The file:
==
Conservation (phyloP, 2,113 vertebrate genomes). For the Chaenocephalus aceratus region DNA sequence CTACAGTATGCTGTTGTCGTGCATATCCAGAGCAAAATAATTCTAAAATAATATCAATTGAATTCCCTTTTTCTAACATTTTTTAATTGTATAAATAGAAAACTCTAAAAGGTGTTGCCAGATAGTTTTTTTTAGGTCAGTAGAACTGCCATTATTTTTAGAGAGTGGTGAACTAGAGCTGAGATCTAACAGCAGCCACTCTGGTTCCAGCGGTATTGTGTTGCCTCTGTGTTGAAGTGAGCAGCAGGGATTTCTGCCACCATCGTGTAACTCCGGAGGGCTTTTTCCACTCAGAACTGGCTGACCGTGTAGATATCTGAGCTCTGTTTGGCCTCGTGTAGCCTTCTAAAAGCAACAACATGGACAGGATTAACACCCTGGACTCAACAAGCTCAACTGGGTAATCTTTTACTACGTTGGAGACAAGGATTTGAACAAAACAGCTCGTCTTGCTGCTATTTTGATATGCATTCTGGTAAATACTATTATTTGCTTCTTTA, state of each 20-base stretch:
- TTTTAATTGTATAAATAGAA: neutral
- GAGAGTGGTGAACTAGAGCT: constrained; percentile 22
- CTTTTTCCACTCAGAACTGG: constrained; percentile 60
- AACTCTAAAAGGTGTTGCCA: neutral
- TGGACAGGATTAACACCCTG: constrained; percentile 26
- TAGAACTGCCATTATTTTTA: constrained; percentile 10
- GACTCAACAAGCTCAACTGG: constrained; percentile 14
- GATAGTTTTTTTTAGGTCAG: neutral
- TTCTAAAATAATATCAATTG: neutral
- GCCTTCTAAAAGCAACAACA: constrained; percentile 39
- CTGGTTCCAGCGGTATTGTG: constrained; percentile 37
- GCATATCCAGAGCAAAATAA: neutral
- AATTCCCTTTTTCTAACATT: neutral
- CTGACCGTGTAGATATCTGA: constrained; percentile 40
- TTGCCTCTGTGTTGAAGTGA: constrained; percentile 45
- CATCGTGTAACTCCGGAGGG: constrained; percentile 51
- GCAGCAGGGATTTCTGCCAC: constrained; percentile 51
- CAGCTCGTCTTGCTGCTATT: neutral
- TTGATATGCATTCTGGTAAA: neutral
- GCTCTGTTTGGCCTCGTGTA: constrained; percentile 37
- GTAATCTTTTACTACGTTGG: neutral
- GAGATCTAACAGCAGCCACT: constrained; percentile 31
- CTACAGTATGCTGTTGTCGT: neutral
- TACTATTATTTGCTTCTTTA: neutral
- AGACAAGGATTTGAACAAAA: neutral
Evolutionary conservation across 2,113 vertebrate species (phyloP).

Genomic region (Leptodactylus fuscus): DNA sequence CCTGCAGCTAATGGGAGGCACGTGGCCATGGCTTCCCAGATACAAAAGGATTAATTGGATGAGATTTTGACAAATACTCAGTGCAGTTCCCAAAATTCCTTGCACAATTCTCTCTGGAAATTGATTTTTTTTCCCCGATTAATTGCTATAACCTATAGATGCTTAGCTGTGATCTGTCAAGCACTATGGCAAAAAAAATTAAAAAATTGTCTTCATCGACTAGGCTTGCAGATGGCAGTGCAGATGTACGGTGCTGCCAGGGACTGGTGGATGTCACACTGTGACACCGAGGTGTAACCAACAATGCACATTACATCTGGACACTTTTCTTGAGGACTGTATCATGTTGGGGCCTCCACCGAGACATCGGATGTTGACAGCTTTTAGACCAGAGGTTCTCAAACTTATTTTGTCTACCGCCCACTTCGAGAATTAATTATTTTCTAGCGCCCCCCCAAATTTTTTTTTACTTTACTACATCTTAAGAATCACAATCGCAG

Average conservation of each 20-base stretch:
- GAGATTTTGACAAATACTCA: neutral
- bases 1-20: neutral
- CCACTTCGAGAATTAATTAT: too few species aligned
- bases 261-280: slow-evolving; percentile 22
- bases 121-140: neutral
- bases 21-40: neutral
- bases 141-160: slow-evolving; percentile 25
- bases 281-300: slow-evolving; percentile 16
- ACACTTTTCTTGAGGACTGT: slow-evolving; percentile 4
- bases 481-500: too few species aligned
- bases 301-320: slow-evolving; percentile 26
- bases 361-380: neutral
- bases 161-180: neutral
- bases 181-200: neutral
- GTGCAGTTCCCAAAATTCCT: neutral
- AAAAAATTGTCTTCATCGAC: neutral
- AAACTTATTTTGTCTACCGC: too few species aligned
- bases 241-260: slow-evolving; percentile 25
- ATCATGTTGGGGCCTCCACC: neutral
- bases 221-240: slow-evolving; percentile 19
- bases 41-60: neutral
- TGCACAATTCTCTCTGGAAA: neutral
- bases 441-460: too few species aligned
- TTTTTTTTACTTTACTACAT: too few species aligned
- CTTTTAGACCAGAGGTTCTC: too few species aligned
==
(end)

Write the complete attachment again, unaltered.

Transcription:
Conservation (phyloP, 2,113 vertebrate genomes). For the Chaenocephalus aceratus region DNA sequence CTACAGTATGCTGTTGTCGTGCATATCCAGAGCAAAATAATTCTAAAATAATATCAATTGAATTCCCTTTTTCTAACATTTTTTAATTGTATAAATAGAAAACTCTAAAAGGTGTTGCCAGATAGTTTTTTTTAGGTCAGTAGAACTGCCATTATTTTTAGAGAGTGGTGAACTAGAGCTGAGATCTAACAGCAGCCACTCTGGTTCCAGCGGTATTGTGTTGCCTCTGTGTTGAAGTGAGCAGCAGGGATTTCTGCCACCATCGTGTAACTCCGGAGGGCTTTTTCCACTCAGAACTGGCTGACCGTGTAGATATCTGAGCTCTGTTTGGCCTCGTGTAGCCTTCTAAAAGCAACAACATGGACAGGATTAACACCCTGGACTCAACAAGCTCAACTGGGTAATCTTTTACTACGTTGGAGACAAGGATTTGAACAAAACAGCTCGTCTTGCTGCTATTTTGATATGCATTCTGGTAAATACTATTATTTGCTTCTTTA, state of each 20-base stretch:
- TTTTAATTGTATAAATAGAA: neutral
- GAGAGTGGTGAACTAGAGCT: constrained; percentile 22
- CTTTTTCCACTCAGAACTGG: constrained; percentile 60
- AACTCTAAAAGGTGTTGCCA: neutral
- TGGACAGGATTAACACCCTG: constrained; percentile 26
- TAGAACTGCCATTATTTTTA: constrained; percentile 10
- GACTCAACAAGCTCAACTGG: constrained; percentile 14
- GATAGTTTTTTTTAGGTCAG: neutral
- TTCTAAAATAATATCAATTG: neutral
- GCCTTCTAAAAGCAACAACA: constrained; percentile 39
- CTGGTTCCAGCGGTATTGTG: constrained; percentile 37
- GCATATCCAGAGCAAAATAA: neutral
- AATTCCCTTTTTCTAACATT: neutral
- CTGACCGTGTAGATATCTGA: constrained; percentile 40
- TTGCCTCTGTGTTGAAGTGA: constrained; percentile 45
- CATCGTGTAACTCCGGAGGG: constrained; percentile 51
- GCAGCAGGGATTTCTGCCAC: constrained; percentile 51
- CAGCTCGTCTTGCTGCTATT: neutral
- TTGATATGCATTCTGGTAAA: neutral
- GCTCTGTTTGGCCTCGTGTA: constrained; percentile 37
- GTAATCTTTTACTACGTTGG: neutral
- GAGATCTAACAGCAGCCACT: constrained; percentile 31
- CTACAGTATGCTGTTGTCGT: neutral
- TACTATTATTTGCTTCTTTA: neutral
- AGACAAGGATTTGAACAAAA: neutral
Evolutionary conservation across 2,113 vertebrate species (phyloP).

Genomic region (Leptodactylus fuscus): DNA sequence CCTGCAGCTAATGGGAGGCACGTGGCCATGGCTTCCCAGATACAAAAGGATTAATTGGATGAGATTTTGACAAATACTCAGTGCAGTTCCCAAAATTCCTTGCACAATTCTCTCTGGAAATTGATTTTTTTTCCCCGATTAATTGCTATAACCTATAGATGCTTAGCTGTGATCTGTCAAGCACTATGGCAAAAAAAATTAAAAAATTGTCTTCATCGACTAGGCTTGCAGATGGCAGTGCAGATGTACGGTGCTGCCAGGGACTGGTGGATGTCACACTGTGACACCGAGGTGTAACCAACAATGCACATTACATCTGGACACTTTTCTTGAGGACTGTATCATGTTGGGGCCTCCACCGAGACATCGGATGTTGACAGCTTTTAGACCAGAGGTTCTCAAACTTATTTTGTCTACCGCCCACTTCGAGAATTAATTATTTTCTAGCGCCCCCCCAAATTTTTTTTTACTTTACTACATCTTAAGAATCACAATCGCAG

Average conservation of each 20-base stretch:
- GAGATTTTGACAAATACTCA: neutral
- bases 1-20: neutral
- CCACTTCGAGAATTAATTAT: too few species aligned
- bases 261-280: slow-evolving; percentile 22
- bases 121-140: neutral
- bases 21-40: neutral
- bases 141-160: slow-evolving; percentile 25
- bases 281-300: slow-evolving; percentile 16
- ACACTTTTCTTGAGGACTGT: slow-evolving; percentile 4
- bases 481-500: too few species aligned
- bases 301-320: slow-evolving; percentile 26
- bases 361-380: neutral
- bases 161-180: neutral
- bases 181-200: neutral
- GTGCAGTTCCCAAAATTCCT: neutral
- AAAAAATTGTCTTCATCGAC: neutral
- AAACTTATTTTGTCTACCGC: too few species aligned
- bases 241-260: slow-evolving; percentile 25
- ATCATGTTGGGGCCTCCACC: neutral
- bases 221-240: slow-evolving; percentile 19
- bases 41-60: neutral
- TGCACAATTCTCTCTGGAAA: neutral
- bases 441-460: too few species aligned
- TTTTTTTTACTTTACTACAT: too few species aligned
- CTTTTAGACCAGAGGTTCTC: too few species aligned